Santa Barbara Unified School District students will start the next school year with a district-owned iPad to use in the classroom and at home.
To provide students with equitable access to digital learning materials, district officials approved leasing more than 10,000 Apple iPads for all students in grades 4 to 12.
The decision comes after a successful four-year pilot project was tested at three elementary schools and a continuation high school.
Students in grades 4, 5, 7, 8, 10, and 11 are expected to get an iPad in the fall 2017. In the fall of 2018, students in grades 6, 9, and 12 will receive their tablet computers. All students in grades 4 to 12 will have iPads by the fall 2018.
Students are expected to bring their digital devices to class, charged up, every day starting the 2017-18 school year. Optional insurance intended to cover accidental damage and theft will be available for $29 annually.
Students would return the devices to the district at the end of the school year.
District officials selected a three-year lease program from Apple. An allocation of state-mandated funds will be used to support the program, said Todd Ryckman, chief educational technology officer for the district.
Technology is transforming the way students obtain learning materials, Ryckman said.
“We live in a digital age where information is everywhere, and kids that don’t have access to that information are at a distinct disadvantage compared to kids that do,” Ryckman said. “It will improve student outcomes by allowing kids to have access to information — the kids that don’t have access now.”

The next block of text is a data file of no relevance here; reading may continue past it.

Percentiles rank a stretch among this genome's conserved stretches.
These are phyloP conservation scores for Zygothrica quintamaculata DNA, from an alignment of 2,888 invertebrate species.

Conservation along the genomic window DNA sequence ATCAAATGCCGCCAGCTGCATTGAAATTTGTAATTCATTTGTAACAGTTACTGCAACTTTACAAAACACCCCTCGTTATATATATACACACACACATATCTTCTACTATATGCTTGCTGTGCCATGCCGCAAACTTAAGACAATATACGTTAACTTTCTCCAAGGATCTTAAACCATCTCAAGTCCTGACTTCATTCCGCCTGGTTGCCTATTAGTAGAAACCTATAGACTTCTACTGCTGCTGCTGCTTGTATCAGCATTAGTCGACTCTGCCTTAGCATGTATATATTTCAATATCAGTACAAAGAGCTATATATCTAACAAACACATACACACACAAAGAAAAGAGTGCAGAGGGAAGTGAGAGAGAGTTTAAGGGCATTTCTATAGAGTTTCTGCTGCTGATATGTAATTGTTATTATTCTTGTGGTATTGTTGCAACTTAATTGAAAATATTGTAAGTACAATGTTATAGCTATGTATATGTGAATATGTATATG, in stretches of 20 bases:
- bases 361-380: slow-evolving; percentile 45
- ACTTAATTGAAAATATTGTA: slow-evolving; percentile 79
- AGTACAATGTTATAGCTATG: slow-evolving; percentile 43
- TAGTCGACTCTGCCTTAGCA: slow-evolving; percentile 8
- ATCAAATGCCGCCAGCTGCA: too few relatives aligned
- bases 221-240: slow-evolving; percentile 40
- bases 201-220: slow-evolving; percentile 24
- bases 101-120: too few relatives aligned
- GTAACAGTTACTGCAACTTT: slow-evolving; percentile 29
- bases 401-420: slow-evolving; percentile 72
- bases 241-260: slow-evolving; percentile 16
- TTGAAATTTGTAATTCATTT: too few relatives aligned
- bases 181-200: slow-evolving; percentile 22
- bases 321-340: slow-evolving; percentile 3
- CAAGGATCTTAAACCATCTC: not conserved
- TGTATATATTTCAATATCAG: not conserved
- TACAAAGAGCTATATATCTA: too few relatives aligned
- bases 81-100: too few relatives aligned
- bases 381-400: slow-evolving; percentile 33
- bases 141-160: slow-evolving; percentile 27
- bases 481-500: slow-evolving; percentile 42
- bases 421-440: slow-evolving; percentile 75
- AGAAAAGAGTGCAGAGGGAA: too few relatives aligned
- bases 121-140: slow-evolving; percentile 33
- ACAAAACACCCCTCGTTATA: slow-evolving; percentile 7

While iPads can be utilized without an internet connection, district officials understand that distributing devices to students is a step towards SBUSD’s equity work in technology.
Ryckman said district officials are aware that access to free or low-cost wireless will be a challenge for some students, and they are actively seeking a solution to internet access availability when students are at home.
More information about internet access for students at home will be available in the coming months, according to the district’s website.
Ryckman stressed that the iPad devices are not intended to replace teachers or quality instruction.
“The most important factor in the success of a student and the classroom is the teacher,” Ryckman said. “Technology is a tool, and it’s not going to replace good teaching. We want to give teachers the tools that make their work easier and allow them to reach more kids.”
The district’s governing board approved moving forward with the techEQUITY program to provide students with equitable access to digital learning materials in late-April.
“The pilot confirmed our beliefs of the equity piece that when kids have access to information at home, it enriches their learning and takes learning outside the four walls of the classroom,” Ryckman said. “As things move more to the digital world, we want to be nimble enough to make changes.”
— Noozhawk staff writer Brooke Holland can be reached at firstname.lastname@example.org. Follow Noozhawk on Twitter: @noozhawk, @NoozhawkNews and @NoozhawkBiz. Connect with Noozhawk on Facebook.